The new line Bureau puts the Camelot back in men's clothes. By Valery Joseph
For designer Cory Gomberg, describing his clothes as "effortless" is the ultimate praise. His nascent menswear line, Bureau, is made up of beautifully crafted basics, each piece as functional as it is refined. This is no accident, as Gomberg has long been inspired by a time when mass production in clothing was still a ways off: His first label, the now-defunct Greige, gave a nod to 1930s migrant farm workers, and Bureau delivers similar references to eras past. In the eyes of Gomberg, these were the halcyon days of menswear, when "integrity and craftsmanship were the norm."
His spring collection, an homage to Camelot-era Kennedys (think off-duty at Hyannis Port) is a tightly edited grouping of classic Americana pieces: canvas shorts, oxford shirts, sweatshirts, anoraks, cotton blazers—all approached in a strikingly modern context. Says Gomberg, "My muse is a creative type who doesn't need a label to define him—it's a bit more stealth."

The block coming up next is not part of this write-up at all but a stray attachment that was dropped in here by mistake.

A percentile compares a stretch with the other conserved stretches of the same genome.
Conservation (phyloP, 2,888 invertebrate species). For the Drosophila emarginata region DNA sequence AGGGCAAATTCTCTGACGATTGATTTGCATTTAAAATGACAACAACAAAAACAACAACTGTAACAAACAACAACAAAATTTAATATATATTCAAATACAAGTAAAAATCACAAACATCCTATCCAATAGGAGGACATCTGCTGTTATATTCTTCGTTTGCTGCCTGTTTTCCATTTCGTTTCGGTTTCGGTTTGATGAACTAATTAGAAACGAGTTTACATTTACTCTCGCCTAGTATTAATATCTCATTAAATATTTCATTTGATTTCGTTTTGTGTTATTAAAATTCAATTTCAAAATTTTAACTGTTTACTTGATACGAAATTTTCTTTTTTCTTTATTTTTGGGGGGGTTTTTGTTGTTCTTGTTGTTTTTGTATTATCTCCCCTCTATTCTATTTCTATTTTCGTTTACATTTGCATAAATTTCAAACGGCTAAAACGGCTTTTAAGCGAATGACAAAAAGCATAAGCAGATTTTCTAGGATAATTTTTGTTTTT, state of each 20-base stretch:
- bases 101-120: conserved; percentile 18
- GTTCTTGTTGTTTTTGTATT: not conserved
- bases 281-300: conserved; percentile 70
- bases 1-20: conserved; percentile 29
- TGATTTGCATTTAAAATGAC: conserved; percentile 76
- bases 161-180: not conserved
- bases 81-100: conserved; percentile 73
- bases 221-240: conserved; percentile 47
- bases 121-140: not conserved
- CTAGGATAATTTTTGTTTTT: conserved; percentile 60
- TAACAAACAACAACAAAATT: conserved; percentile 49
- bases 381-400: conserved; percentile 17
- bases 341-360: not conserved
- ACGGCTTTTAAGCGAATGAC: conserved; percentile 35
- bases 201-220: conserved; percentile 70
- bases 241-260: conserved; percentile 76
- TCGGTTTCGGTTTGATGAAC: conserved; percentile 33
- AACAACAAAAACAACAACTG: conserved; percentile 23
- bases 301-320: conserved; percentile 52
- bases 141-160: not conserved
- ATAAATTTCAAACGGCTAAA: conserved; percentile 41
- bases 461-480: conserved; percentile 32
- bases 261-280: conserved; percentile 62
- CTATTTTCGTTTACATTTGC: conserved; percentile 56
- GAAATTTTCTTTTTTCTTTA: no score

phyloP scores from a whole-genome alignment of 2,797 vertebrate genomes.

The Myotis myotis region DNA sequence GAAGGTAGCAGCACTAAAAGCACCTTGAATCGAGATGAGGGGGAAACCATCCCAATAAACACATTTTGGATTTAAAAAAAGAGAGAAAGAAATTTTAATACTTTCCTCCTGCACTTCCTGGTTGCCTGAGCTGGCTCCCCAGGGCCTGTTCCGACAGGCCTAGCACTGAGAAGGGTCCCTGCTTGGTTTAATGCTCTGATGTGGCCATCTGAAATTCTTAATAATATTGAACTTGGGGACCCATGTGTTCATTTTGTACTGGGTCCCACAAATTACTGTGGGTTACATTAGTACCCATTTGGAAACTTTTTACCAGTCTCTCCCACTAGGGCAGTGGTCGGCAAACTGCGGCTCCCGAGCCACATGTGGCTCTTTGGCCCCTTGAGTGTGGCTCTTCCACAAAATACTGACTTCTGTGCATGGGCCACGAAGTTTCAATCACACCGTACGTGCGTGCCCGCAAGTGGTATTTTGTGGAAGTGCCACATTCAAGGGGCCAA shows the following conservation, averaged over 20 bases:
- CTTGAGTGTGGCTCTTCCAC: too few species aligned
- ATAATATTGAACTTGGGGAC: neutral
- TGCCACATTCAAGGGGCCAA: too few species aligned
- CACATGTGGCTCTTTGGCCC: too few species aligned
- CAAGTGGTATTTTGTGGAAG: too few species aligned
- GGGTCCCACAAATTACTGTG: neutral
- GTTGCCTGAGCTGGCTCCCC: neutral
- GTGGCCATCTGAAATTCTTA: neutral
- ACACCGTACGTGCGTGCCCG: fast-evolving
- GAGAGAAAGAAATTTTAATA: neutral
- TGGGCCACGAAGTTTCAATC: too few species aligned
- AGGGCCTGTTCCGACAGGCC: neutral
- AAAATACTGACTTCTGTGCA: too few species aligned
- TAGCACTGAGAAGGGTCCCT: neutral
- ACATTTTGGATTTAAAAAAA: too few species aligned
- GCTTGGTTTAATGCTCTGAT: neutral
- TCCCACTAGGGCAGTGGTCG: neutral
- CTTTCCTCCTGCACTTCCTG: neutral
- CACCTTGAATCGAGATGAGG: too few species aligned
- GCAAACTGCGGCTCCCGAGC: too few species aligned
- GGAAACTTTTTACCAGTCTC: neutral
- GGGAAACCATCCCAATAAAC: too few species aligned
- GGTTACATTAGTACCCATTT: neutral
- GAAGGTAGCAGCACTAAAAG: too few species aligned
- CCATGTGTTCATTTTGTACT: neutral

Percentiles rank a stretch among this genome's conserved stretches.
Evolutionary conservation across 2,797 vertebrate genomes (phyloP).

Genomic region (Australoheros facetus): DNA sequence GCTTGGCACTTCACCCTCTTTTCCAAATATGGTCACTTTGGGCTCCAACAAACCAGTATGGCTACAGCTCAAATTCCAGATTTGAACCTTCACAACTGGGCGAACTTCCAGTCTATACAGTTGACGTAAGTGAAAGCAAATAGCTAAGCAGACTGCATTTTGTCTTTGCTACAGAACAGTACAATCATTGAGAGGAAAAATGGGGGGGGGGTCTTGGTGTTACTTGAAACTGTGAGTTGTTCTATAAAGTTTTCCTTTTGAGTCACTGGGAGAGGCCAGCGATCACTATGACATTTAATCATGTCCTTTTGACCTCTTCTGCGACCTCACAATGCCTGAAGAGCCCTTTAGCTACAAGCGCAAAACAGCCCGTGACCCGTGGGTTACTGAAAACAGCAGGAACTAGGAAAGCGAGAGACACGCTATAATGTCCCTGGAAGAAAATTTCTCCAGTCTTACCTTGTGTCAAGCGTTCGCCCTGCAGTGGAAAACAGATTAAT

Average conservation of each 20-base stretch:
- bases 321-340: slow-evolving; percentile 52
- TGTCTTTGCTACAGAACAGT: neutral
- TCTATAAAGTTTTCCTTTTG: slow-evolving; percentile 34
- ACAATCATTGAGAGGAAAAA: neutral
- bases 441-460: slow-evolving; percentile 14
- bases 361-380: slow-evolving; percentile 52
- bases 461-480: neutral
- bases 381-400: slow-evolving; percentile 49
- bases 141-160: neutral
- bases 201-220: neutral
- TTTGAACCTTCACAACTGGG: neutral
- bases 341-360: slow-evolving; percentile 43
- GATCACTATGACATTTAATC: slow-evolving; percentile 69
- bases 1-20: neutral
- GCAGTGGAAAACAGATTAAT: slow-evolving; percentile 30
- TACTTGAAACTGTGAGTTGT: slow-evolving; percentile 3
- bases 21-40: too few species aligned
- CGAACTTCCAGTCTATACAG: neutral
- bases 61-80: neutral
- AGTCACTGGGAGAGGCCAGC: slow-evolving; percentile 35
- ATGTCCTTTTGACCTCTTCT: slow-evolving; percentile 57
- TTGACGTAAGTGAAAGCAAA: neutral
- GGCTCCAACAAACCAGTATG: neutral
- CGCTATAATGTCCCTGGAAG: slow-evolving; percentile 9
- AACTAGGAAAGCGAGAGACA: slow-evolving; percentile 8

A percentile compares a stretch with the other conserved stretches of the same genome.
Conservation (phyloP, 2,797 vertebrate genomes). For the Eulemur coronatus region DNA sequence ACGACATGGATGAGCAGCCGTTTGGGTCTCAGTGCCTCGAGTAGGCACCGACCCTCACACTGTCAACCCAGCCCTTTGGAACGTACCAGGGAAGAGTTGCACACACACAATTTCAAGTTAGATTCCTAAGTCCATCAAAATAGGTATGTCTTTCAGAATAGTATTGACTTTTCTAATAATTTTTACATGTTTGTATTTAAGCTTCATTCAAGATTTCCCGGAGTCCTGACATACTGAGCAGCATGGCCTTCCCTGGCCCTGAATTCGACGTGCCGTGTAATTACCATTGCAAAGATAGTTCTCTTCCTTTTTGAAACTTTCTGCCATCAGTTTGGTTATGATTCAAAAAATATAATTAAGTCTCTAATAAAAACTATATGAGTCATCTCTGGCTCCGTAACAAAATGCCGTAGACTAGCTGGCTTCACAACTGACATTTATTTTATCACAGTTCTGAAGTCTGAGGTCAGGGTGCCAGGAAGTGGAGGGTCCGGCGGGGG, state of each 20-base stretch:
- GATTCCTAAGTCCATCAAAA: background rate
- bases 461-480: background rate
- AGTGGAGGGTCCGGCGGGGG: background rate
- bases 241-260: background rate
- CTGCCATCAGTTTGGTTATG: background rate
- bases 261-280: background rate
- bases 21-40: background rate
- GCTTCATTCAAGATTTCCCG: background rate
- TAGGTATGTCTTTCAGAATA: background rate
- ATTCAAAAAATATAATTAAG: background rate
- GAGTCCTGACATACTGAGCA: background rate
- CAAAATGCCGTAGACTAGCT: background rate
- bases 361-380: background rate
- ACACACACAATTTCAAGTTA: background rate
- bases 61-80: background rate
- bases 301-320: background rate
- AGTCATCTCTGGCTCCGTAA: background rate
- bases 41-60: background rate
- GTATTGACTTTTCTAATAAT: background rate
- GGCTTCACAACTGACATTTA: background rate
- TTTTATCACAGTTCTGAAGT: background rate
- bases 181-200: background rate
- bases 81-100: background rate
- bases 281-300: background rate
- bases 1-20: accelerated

And stealth would be a perfect way to describe the quiet details with which Gomberg suffuses his line: sweaters cut on a bias, creatively embellished collars, playfully placed pockets. Yet, despite all the fun he's clearly having, Gomberg never fails to forget his customer. "I love the experience of getting dressed, the change one can experience when wearing a well-made garment," he says. "This is why I design—it comes down to making people feel good in their own skin."
The new line Bureau puts the Camelot back in men's clothes.